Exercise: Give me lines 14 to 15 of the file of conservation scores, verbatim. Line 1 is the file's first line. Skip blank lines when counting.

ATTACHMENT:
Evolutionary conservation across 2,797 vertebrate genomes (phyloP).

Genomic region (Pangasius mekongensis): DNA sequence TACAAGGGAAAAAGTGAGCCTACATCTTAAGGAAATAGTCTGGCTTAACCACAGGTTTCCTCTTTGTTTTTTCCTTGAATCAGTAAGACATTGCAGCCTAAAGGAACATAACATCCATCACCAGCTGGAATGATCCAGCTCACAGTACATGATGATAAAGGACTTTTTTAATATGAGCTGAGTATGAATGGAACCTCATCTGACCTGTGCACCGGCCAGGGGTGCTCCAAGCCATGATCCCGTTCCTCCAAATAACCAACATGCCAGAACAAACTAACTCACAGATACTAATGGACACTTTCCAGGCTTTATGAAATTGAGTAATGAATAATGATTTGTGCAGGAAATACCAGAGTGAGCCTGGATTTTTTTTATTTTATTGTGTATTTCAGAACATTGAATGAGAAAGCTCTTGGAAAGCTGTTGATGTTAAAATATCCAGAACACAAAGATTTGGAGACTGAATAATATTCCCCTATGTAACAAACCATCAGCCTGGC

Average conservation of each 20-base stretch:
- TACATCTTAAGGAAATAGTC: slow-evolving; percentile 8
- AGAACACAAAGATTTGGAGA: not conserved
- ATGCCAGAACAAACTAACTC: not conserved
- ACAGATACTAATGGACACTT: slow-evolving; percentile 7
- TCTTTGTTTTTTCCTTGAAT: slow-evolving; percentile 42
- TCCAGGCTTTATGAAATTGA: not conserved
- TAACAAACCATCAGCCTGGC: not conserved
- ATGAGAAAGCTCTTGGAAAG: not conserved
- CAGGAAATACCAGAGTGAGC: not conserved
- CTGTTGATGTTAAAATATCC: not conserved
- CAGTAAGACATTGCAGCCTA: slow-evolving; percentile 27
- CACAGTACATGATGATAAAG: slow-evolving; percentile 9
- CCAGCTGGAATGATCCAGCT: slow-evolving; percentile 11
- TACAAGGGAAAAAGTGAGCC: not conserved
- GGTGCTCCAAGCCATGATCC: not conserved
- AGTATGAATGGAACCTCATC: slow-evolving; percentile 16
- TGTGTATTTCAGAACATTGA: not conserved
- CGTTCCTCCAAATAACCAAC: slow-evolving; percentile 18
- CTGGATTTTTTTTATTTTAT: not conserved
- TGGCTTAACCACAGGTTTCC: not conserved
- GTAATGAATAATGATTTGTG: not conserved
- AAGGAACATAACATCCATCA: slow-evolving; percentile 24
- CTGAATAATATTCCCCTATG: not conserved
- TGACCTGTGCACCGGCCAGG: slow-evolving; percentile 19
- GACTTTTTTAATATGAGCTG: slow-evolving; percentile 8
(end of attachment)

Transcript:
- CAGTAAGACATTGCAGCCTA: slow-evolving; percentile 27
- CACAGTACATGATGATAAAG: slow-evolving; percentile 9